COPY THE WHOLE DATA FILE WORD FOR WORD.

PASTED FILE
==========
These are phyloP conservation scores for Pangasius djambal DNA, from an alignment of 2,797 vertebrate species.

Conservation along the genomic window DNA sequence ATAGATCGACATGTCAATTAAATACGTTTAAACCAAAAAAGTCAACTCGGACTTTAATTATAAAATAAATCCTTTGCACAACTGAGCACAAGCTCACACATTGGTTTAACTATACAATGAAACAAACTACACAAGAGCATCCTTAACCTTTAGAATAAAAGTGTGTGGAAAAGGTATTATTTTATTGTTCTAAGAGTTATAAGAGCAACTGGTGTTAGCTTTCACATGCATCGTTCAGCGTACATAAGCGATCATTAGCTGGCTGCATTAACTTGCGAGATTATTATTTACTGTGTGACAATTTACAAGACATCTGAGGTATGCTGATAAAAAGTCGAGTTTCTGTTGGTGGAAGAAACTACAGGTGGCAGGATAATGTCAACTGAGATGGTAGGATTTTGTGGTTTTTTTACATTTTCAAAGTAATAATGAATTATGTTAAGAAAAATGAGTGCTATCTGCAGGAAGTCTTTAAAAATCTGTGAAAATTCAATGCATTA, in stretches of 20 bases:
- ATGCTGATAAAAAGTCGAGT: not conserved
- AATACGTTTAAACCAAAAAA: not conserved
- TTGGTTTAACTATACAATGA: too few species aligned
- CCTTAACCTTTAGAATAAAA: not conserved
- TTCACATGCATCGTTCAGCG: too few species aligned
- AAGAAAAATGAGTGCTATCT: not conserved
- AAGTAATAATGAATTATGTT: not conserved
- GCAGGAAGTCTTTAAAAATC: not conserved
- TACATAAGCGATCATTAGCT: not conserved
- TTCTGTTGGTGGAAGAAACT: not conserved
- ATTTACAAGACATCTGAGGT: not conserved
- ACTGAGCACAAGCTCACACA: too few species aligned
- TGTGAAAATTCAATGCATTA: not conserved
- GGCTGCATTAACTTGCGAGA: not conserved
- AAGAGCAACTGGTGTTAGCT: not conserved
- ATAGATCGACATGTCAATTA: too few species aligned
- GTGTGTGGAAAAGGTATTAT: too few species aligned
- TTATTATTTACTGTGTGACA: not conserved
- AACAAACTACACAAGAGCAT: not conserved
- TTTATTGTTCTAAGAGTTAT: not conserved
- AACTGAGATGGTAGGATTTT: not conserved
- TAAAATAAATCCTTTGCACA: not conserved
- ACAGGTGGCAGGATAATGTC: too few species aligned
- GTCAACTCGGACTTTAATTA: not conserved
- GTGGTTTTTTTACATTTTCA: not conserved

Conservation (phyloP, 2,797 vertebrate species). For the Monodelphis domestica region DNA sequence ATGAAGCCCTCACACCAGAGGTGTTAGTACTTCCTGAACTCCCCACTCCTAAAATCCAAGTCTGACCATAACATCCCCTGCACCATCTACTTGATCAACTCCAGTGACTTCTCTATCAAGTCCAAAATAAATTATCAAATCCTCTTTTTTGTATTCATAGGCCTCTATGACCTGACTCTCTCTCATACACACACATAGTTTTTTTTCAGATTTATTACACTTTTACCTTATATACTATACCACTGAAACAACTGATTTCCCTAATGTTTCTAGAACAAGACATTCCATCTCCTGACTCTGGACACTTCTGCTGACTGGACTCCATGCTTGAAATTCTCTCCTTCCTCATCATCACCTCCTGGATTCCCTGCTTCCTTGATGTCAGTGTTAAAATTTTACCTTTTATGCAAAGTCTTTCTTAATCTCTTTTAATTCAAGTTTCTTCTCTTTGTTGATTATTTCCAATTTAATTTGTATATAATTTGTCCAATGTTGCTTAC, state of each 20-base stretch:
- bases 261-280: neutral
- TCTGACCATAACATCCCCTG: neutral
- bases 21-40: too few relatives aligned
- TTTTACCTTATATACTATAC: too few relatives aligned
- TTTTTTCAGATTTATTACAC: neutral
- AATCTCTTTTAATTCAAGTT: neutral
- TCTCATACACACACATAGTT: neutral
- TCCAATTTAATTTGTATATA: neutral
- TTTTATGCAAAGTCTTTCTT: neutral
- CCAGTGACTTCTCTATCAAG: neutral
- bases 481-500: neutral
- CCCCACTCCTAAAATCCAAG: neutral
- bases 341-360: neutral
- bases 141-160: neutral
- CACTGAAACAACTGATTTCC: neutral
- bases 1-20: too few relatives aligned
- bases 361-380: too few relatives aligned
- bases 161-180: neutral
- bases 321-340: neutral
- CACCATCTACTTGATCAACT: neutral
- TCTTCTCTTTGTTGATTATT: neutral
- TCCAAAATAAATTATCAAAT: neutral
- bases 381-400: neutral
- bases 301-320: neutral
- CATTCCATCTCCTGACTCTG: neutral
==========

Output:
These are phyloP conservation scores for Pangasius djambal DNA, from an alignment of 2,797 vertebrate species.

Conservation along the genomic window DNA sequence ATAGATCGACATGTCAATTAAATACGTTTAAACCAAAAAAGTCAACTCGGACTTTAATTATAAAATAAATCCTTTGCACAACTGAGCACAAGCTCACACATTGGTTTAACTATACAATGAAACAAACTACACAAGAGCATCCTTAACCTTTAGAATAAAAGTGTGTGGAAAAGGTATTATTTTATTGTTCTAAGAGTTATAAGAGCAACTGGTGTTAGCTTTCACATGCATCGTTCAGCGTACATAAGCGATCATTAGCTGGCTGCATTAACTTGCGAGATTATTATTTACTGTGTGACAATTTACAAGACATCTGAGGTATGCTGATAAAAAGTCGAGTTTCTGTTGGTGGAAGAAACTACAGGTGGCAGGATAATGTCAACTGAGATGGTAGGATTTTGTGGTTTTTTTACATTTTCAAAGTAATAATGAATTATGTTAAGAAAAATGAGTGCTATCTGCAGGAAGTCTTTAAAAATCTGTGAAAATTCAATGCATTA, in stretches of 20 bases:
- ATGCTGATAAAAAGTCGAGT: not conserved
- AATACGTTTAAACCAAAAAA: not conserved
- TTGGTTTAACTATACAATGA: too few species aligned
- CCTTAACCTTTAGAATAAAA: not conserved
- TTCACATGCATCGTTCAGCG: too few species aligned
- AAGAAAAATGAGTGCTATCT: not conserved
- AAGTAATAATGAATTATGTT: not conserved
- GCAGGAAGTCTTTAAAAATC: not conserved
- TACATAAGCGATCATTAGCT: not conserved
- TTCTGTTGGTGGAAGAAACT: not conserved
- ATTTACAAGACATCTGAGGT: not conserved
- ACTGAGCACAAGCTCACACA: too few species aligned
- TGTGAAAATTCAATGCATTA: not conserved
- GGCTGCATTAACTTGCGAGA: not conserved
- AAGAGCAACTGGTGTTAGCT: not conserved
- ATAGATCGACATGTCAATTA: too few species aligned
- GTGTGTGGAAAAGGTATTAT: too few species aligned
- TTATTATTTACTGTGTGACA: not conserved
- AACAAACTACACAAGAGCAT: not conserved
- TTTATTGTTCTAAGAGTTAT: not conserved
- AACTGAGATGGTAGGATTTT: not conserved
- TAAAATAAATCCTTTGCACA: not conserved
- ACAGGTGGCAGGATAATGTC: too few species aligned
- GTCAACTCGGACTTTAATTA: not conserved
- GTGGTTTTTTTACATTTTCA: not conserved

Conservation (phyloP, 2,797 vertebrate species). For the Monodelphis domestica region DNA sequence ATGAAGCCCTCACACCAGAGGTGTTAGTACTTCCTGAACTCCCCACTCCTAAAATCCAAGTCTGACCATAACATCCCCTGCACCATCTACTTGATCAACTCCAGTGACTTCTCTATCAAGTCCAAAATAAATTATCAAATCCTCTTTTTTGTATTCATAGGCCTCTATGACCTGACTCTCTCTCATACACACACATAGTTTTTTTTCAGATTTATTACACTTTTACCTTATATACTATACCACTGAAACAACTGATTTCCCTAATGTTTCTAGAACAAGACATTCCATCTCCTGACTCTGGACACTTCTGCTGACTGGACTCCATGCTTGAAATTCTCTCCTTCCTCATCATCACCTCCTGGATTCCCTGCTTCCTTGATGTCAGTGTTAAAATTTTACCTTTTATGCAAAGTCTTTCTTAATCTCTTTTAATTCAAGTTTCTTCTCTTTGTTGATTATTTCCAATTTAATTTGTATATAATTTGTCCAATGTTGCTTAC, state of each 20-base stretch:
- bases 261-280: neutral
- TCTGACCATAACATCCCCTG: neutral
- bases 21-40: too few relatives aligned
- TTTTACCTTATATACTATAC: too few relatives aligned
- TTTTTTCAGATTTATTACAC: neutral
- AATCTCTTTTAATTCAAGTT: neutral
- TCTCATACACACACATAGTT: neutral
- TCCAATTTAATTTGTATATA: neutral
- TTTTATGCAAAGTCTTTCTT: neutral
- CCAGTGACTTCTCTATCAAG: neutral
- bases 481-500: neutral
- CCCCACTCCTAAAATCCAAG: neutral
- bases 341-360: neutral
- bases 141-160: neutral
- CACTGAAACAACTGATTTCC: neutral
- bases 1-20: too few relatives aligned
- bases 361-380: too few relatives aligned
- bases 161-180: neutral
- bases 321-340: neutral
- CACCATCTACTTGATCAACT: neutral
- TCTTCTCTTTGTTGATTATT: neutral
- TCCAAAATAAATTATCAAAT: neutral
- bases 381-400: neutral
- bases 301-320: neutral
- CATTCCATCTCCTGACTCTG: neutral